Dennis Seidenberg #44 of the Boston Bruins stands near aa projection of the Boston Marathon Memorial Ribbon seen on the ice during pre game ceremonies in remembrance of the Boston Marathon bombing victims
Photo by Jim Rogash/Getty Images

A Decade After the Marathon Bombings, Boston Fans Singing the National Anthem Remains Chill-Inducing

From 1976 to 2018, one man held court at the TD Garden in Boston, Massachusetts, the home of the Boston Bruins and Boston Celtics.

Rene Rancourt was the National Anthem singer ahead of every Bruins game over his 42-year career. Hearing Rancourt's Star-Spangled Banner doesn't usually bring NHL fans to tears or provide goosebumps to any hockey lover with ears, but before one game in particular, Rancourt gave his microphone to the city of Boston, and helped the Bruins fans and Bostonians heal.

The Boston Marathon Bombings Shake a City

A large sign with the names of the Boston Marathon bombing victims and thanking law enforcement is placed by a Boston Bruins hockey team fan at a makeshift memorial for victims near the site of the bombings at the intersection of Boylston Street

Photo by Kevork Djansezian/Getty Images

To say the Boston Marathon bombing rocked Beantown in a way the city couldn't have imagined is an understatement. Patriots' Day in Boston is a state holiday, one that is marked by a pre-noon Red Sox game and, of course, the Boston Marathon.

At the finish line on Boylston Street, two men planted homemade explosives that took the lives of three bystanders and inured another 281 onlookers there for the world renowned race. After a citywide lockdown and police chase through the surrounding area resulted in the arrest of one of the perpetrators, Boston appeared ready to return to some semblance of normalcy. First up on the calendar? A Bruins home game, one that would carry the weight of every Boston Marathon bombing victim and their families.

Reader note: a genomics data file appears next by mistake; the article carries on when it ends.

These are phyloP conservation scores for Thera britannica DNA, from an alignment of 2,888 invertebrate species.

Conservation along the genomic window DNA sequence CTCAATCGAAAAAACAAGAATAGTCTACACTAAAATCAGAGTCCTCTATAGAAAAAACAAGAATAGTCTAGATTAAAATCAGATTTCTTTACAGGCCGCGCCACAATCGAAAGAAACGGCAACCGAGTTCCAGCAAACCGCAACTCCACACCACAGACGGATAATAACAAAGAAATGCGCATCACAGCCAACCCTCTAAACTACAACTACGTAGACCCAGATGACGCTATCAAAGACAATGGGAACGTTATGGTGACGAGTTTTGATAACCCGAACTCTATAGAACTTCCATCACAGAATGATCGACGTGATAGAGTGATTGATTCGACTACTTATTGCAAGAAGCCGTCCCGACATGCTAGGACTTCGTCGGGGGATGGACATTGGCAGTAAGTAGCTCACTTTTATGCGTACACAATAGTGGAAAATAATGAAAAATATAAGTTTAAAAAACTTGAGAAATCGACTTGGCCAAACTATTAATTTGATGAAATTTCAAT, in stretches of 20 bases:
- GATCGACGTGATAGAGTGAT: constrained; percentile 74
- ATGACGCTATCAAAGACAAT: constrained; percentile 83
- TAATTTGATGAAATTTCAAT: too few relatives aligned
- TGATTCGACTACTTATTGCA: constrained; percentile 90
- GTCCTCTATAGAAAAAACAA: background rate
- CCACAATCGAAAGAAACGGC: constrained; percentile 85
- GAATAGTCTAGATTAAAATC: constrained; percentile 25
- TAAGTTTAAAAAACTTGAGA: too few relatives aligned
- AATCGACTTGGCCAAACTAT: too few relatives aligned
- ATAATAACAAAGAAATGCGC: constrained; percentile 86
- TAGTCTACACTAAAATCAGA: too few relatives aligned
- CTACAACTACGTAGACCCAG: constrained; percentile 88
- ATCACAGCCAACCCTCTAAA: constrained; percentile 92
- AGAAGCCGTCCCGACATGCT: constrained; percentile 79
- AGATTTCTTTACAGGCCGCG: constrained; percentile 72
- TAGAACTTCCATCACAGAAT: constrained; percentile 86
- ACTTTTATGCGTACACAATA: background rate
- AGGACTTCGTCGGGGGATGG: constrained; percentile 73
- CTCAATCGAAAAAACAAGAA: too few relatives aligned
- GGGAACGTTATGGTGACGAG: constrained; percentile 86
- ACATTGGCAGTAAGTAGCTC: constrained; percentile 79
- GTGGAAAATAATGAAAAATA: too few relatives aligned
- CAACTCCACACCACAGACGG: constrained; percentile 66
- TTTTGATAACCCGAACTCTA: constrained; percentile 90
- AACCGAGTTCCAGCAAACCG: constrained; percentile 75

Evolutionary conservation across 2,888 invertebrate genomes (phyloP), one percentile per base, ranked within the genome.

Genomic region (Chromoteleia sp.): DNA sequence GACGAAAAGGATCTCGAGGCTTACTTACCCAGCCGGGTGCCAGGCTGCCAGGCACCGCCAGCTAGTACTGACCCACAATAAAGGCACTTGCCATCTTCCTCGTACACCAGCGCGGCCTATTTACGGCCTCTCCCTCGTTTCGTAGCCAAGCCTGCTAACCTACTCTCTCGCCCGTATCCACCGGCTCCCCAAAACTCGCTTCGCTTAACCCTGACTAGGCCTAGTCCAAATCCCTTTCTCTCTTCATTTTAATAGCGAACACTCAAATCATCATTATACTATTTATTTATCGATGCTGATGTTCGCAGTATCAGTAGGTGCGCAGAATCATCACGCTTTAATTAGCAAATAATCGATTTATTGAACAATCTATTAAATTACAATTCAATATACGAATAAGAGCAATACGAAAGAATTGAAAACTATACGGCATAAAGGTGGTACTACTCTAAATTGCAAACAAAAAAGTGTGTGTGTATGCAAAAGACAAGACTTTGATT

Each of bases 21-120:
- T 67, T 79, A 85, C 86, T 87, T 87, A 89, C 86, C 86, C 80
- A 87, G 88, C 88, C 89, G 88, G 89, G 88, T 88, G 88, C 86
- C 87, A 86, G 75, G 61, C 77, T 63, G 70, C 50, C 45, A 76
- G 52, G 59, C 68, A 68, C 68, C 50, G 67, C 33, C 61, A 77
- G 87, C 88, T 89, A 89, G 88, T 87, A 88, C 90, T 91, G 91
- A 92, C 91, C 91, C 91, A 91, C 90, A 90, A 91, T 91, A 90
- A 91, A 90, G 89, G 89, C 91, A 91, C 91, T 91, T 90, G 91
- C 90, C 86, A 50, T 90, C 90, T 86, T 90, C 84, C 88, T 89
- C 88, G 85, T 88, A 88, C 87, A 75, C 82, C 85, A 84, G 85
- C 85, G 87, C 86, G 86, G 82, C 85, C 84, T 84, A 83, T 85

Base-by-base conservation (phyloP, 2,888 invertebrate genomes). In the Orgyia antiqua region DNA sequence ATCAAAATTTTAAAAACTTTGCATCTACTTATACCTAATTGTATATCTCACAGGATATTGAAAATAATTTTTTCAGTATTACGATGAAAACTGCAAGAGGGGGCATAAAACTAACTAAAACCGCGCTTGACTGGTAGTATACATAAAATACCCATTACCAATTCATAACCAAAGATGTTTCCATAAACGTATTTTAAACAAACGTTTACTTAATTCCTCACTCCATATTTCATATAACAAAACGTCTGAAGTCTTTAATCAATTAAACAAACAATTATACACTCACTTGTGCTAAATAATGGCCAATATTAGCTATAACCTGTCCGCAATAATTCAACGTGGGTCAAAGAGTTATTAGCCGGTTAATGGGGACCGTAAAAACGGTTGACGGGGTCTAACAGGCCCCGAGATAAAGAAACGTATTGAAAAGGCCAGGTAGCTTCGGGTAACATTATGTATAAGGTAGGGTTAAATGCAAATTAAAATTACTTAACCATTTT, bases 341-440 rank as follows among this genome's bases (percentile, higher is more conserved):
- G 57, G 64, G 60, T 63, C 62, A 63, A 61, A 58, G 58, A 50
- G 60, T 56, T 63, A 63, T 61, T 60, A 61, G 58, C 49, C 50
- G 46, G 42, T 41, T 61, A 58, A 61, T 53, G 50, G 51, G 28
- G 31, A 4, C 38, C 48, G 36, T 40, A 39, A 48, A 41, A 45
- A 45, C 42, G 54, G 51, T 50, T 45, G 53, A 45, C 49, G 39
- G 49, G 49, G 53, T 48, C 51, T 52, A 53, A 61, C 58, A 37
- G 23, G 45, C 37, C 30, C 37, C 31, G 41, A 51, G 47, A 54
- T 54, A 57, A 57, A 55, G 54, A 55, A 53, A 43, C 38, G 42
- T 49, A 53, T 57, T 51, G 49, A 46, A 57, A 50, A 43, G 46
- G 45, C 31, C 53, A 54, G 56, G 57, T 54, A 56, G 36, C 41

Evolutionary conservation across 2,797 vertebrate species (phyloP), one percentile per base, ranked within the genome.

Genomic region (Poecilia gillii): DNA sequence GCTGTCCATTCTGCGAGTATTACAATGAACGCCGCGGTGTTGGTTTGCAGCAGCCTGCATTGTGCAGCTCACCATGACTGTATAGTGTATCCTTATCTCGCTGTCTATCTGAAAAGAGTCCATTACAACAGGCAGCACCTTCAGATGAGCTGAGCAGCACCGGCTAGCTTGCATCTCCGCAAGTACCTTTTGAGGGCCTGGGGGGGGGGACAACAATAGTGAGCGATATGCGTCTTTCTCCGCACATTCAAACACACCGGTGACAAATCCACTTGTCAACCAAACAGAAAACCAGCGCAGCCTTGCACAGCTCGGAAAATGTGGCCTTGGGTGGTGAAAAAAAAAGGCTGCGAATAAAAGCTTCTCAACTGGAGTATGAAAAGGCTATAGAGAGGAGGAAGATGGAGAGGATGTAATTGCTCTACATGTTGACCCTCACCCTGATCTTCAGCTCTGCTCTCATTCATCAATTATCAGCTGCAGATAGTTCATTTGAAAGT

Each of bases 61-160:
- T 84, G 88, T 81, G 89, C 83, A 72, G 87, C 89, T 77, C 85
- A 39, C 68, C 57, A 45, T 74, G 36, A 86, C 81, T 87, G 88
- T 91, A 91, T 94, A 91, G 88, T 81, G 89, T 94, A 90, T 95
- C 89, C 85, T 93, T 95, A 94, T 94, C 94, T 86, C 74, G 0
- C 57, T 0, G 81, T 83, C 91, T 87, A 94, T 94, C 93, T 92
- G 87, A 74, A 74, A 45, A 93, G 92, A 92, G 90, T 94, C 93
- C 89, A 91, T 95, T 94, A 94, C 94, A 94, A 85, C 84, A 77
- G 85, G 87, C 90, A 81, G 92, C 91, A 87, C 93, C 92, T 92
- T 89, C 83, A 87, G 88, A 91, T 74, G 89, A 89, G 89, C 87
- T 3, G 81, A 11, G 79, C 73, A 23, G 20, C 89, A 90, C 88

The first major sporting event after the bombings was one of great catharsis for the city, despite the increased security presence.

"It brings back memories you don't want," said then-Bruins forward Jay Pandolfo, who was a member of the New Jersey Devils during the attacks of Sept. 11, 2001. "It's something you don't want to think about. You want to go ahead with your life. You don't want to live in fear."

"I'm sure tonight will be full of emotion," forward Chris Kelly added. "If we can go play hard to help the city of Boston in any way we can, I know everybody in this locker room would be willing to do that.

With the regular season almost over and the playoffs looming for the Bruins, fans were able to look forward to something, to take their minds off the dark cloud that had recently washed over the city.

Chants of "Boston Strong" rang out as the Boston Fire Department Honor Guard took the ice for the pregame ceremony, representing all of the first responders who rushed to the scene of the bombings. As Rancourt launched into the Star-Spangled Banner, something was different that Wednesday night, and he could tell.

Bruins Fans Sing the National Anthem in Unison After the Bombing

As Bruins stars Brad Marchand and Patrice Bergeron looked on, Rancourt dropped the mic from his mouth and offered it to the crowd. As if for the first time, the city of Boston took a collective breath and sang in unison. The moment was astonishing.

Whether or not you believe in such things, it's clear that the Bruins fed off the energy of their city, almost knowing that Boston needed something to cheer for. While they lost that game to the Buffalo Sabres in a shootout, the Bruins were about to embark on something even more special: a Stanley Cup Playoffs run.

Sure, coach Claude Julien and his squad would fall to the Chicago Blackhawks in the Finals, but no one in Boston seemed to care all that much. A Red Sox World Series win later that year also helped heal the wounds of a city rocked by senseless violence. But, a decade later, the voices of the TD Garden still echo loudly through the streets of Boston, reminding everyone in the city that Boston Strong isn't just a chant, it's a way of life.

MORE: Boston College's Red Bandana Jerseys Honor a 9/11 Hero